COVID-19 stats continue bad trend across state, Monroe County: “These are your friends, these are your neighbors.”

Friday’s weekly press conference of local leaders to talk about COVID-19 response came on another day of bad COVID numbers for Monroe County and the rest of Indiana.

Brian Shockney, who’s president of IU Health’s south central region, said in his region, a total of 4,438 inpatients had been tested and 556 of those have been “very, very sick.”

Shockney described the patients this way: “These are your friends, these are your neighbors. These are those people that you know, your family members.” He added, “This is a serious disease and we need to take it seriously, now more than ever.”

Monroe County itself, which includes IU Health Bloomington and Monroe Hospital is showing a continuous upward increase in patients, Shockney said. Visitor policies have been revised to eliminate visits, with a few exceptions.

Current statewide hospital census totals, according to the Indiana State Department of Health dashboard, have hit 3,077 patients. That’s about 75 percent more than the spring peak.

Confirmed case case counts continue to climb. On Friday, the statewide 7-day rolling average per day stood at around 6,500, which is six times higher than the average at the start of October. The countywide rolling average now stands at 109 confirmed cases per day, which eclipses the mid-September high of 94. That earlier spike was chalked up to the return to campus by Indiana University students.

Monroe County has added three deaths in the last week, bringing the total to 45 since the pandemic hit the area. Statewide, the rolling average of daily deaths now stands at 43, which is a bit higher even than the spring peak. About half of the state’s 4,952 deaths have been recorded since the beginning of July.

Positivity rates continue to climb, locally and statewide. Statewide, the rolling 7-day average positivity rate was around 12 percent, continuing its upward trend. In Monroe County, the 7-day average positivity rate was around 5.9 percent, which is lower than the statewide number but on a parallel upward trend.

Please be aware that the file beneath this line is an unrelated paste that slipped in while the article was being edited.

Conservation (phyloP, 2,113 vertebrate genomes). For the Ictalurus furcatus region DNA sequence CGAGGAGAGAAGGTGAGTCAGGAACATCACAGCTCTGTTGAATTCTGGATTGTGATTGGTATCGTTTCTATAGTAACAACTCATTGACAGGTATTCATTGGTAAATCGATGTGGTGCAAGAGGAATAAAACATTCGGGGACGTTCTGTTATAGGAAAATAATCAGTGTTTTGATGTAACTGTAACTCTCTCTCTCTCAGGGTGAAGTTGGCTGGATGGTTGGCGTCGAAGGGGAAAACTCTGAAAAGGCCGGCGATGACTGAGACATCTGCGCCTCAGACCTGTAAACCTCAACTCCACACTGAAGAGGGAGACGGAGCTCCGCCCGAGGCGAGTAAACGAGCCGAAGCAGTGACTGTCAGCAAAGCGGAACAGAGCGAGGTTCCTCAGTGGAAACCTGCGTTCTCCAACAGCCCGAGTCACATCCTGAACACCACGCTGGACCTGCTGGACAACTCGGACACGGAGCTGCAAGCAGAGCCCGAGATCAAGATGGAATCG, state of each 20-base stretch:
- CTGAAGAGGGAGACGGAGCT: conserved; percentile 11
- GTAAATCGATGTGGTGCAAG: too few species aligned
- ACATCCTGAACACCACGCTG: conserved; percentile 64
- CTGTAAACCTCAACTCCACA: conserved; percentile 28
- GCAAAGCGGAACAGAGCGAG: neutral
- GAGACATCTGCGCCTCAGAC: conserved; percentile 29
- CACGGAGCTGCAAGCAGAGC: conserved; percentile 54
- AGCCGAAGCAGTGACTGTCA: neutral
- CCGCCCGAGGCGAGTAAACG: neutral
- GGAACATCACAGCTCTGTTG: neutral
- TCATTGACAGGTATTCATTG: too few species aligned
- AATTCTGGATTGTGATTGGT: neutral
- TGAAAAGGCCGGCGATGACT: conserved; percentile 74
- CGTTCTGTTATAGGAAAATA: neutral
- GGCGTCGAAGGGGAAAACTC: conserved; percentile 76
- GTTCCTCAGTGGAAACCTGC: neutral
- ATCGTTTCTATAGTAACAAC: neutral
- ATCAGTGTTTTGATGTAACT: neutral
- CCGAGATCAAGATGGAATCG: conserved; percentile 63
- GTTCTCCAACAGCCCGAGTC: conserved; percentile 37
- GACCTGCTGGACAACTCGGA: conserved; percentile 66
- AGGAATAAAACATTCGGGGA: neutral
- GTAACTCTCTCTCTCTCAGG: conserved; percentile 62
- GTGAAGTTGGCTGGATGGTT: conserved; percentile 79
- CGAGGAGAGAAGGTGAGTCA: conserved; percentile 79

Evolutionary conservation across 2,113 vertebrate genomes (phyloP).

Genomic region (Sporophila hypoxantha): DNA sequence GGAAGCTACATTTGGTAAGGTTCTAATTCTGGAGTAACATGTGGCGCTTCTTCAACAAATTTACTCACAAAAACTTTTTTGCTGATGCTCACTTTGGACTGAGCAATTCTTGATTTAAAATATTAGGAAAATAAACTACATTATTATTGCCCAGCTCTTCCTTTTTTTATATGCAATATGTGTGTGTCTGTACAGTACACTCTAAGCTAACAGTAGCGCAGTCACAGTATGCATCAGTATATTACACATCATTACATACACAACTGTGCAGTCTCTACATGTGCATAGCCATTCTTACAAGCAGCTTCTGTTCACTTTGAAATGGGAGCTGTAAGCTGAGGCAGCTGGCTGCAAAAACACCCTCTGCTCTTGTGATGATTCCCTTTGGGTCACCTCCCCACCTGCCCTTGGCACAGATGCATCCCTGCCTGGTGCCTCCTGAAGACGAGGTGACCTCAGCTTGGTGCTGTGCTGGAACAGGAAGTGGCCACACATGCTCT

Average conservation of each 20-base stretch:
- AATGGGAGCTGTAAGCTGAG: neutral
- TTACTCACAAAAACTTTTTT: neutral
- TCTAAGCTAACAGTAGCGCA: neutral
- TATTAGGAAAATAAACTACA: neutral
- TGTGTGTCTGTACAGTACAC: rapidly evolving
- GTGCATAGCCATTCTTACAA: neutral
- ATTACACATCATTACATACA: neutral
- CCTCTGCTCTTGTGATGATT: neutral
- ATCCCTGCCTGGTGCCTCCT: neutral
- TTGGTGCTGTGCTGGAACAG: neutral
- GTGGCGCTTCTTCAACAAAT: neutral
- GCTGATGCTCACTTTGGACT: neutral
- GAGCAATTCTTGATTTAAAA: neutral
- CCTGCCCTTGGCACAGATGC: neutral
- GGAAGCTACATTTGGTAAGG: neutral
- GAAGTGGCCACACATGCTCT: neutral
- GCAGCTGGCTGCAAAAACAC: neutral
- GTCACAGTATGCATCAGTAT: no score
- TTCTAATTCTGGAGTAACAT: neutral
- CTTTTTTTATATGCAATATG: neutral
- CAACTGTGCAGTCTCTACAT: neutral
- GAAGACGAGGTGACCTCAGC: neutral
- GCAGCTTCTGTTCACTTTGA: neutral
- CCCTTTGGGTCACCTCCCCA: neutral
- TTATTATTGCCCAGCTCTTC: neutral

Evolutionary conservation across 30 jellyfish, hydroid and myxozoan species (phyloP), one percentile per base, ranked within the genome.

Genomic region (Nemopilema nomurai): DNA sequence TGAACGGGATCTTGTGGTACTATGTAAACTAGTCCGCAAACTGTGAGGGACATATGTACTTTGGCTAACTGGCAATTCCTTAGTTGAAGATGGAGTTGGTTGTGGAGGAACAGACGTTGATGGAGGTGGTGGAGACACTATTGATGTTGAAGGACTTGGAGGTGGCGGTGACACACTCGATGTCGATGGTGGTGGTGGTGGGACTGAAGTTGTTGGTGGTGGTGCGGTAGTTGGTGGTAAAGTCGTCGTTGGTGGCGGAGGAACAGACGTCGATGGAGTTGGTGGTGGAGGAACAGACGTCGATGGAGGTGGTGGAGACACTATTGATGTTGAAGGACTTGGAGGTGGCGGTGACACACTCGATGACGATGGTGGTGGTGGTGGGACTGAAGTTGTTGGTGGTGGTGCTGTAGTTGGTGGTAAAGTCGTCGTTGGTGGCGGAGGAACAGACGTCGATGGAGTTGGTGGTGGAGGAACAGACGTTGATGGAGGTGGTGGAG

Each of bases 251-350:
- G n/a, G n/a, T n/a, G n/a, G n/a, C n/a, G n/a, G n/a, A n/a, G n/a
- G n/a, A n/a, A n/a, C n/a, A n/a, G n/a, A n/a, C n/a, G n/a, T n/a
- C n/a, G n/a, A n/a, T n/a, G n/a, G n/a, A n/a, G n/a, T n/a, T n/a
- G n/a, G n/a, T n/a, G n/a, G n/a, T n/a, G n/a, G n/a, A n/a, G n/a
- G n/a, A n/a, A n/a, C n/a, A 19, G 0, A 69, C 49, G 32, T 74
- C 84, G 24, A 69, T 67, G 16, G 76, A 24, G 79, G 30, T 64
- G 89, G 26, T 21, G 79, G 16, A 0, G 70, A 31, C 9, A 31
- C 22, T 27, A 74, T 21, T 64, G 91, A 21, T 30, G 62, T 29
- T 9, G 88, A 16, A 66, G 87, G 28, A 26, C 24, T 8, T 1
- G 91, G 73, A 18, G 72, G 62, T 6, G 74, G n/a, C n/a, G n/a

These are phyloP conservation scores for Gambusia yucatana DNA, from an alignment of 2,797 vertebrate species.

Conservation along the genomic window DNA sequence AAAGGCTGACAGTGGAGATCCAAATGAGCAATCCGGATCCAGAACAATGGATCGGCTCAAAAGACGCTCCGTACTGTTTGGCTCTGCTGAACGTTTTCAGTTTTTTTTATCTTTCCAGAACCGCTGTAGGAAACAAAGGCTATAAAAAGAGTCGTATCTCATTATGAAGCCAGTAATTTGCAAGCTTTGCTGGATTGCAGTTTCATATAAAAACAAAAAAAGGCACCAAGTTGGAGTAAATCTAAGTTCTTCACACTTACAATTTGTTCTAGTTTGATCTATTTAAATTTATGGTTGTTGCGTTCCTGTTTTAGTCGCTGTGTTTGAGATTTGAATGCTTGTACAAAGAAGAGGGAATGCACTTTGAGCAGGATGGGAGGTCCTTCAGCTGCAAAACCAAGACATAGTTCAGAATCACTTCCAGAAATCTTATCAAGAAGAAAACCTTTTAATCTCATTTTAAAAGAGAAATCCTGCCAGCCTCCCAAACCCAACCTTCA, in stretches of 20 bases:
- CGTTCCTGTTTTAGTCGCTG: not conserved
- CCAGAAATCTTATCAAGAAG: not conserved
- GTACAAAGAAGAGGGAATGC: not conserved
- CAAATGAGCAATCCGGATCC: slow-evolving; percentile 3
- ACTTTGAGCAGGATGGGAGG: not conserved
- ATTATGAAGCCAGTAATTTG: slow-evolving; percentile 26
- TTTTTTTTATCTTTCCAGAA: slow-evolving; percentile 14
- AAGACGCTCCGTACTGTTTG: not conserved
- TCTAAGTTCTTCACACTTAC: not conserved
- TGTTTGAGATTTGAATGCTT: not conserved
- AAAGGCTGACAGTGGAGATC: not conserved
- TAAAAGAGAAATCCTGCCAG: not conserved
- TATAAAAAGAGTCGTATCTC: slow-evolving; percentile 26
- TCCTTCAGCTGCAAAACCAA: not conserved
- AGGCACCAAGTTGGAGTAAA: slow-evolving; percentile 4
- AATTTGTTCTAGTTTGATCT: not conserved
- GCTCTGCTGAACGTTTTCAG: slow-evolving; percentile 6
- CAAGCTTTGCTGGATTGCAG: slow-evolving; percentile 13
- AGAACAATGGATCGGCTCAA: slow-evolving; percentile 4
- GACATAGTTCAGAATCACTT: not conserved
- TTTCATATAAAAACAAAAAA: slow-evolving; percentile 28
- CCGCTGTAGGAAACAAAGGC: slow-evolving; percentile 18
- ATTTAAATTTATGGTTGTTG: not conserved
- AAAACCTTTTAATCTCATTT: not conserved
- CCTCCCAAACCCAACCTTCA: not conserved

Typically at least one of the press conference participants will offer some words of encouragement. On Friday, Monroe County health administrator Penny Caudill said her office’s thought for today was “We can’t always choose the music that life plays for us. But we can choose how we dance to it.”

Caudill’s take on that thought: “And so I would say: Let’s dance. Let’s dance together. Let’s smash COVID-19 and 2020. And we will have a better 2021.”

Part of Bloomington mayor John Hamilton’s report included a shoutout to Indiana University’s public safety department for the help it has given the city-county 911 dispatch center in the wake of confirmed positive COVID-19 tests of four dispatchers.

Hamilton said that for one two-hour period, the IU dispatch center handled all the calls while the city-county center was disinfected in the wake of the positive tests.

Caudill encouraged those who test positive to go ahead and notify their close contacts of their positive test and to tell them to expect a call from contact tracers. That’s because, as Caudill put it, “Content tracing at the local level and at the state level is stressed.” As the number of confirmed positive cases increases, the job of reaching out to close contacts gets difficult for the state and local tracers.

Caudill said that people who test positive should notify their close contacts so that they know right away that they need to start quarantine.

Responding to a question, Caudill said that no significant number of positive tests has been traced to dining establishments. Caudill said restaurants have been proactive in their response when their employees have been infected. In some cases, they’ve closed and they’ve notified the public, Caudill said.

Spread from staff to patrons has not been seen, Caudill said.  Caudill said she thinks the risk is in the other direction. “I would say in a restaurant, the staff is at greater risk from the patrons than the other way around.”

The risk of spread from patrons to staff was part of the reason the health department adopted new regulations on queuing at bars, to allow masked customers to approach the bar to order drinks and take them back to their tables. That means servers would not have to wait on tables of unmasked customers.

As additional measures are contemplated, Caudill said, “No one wants to go back to closing everything.” She continued, “There are ways to be safer now than we were in March because we know more. And we just need to act on those things.” Those things include wearing masks, maintaining distance, and using proper hand hygiene.

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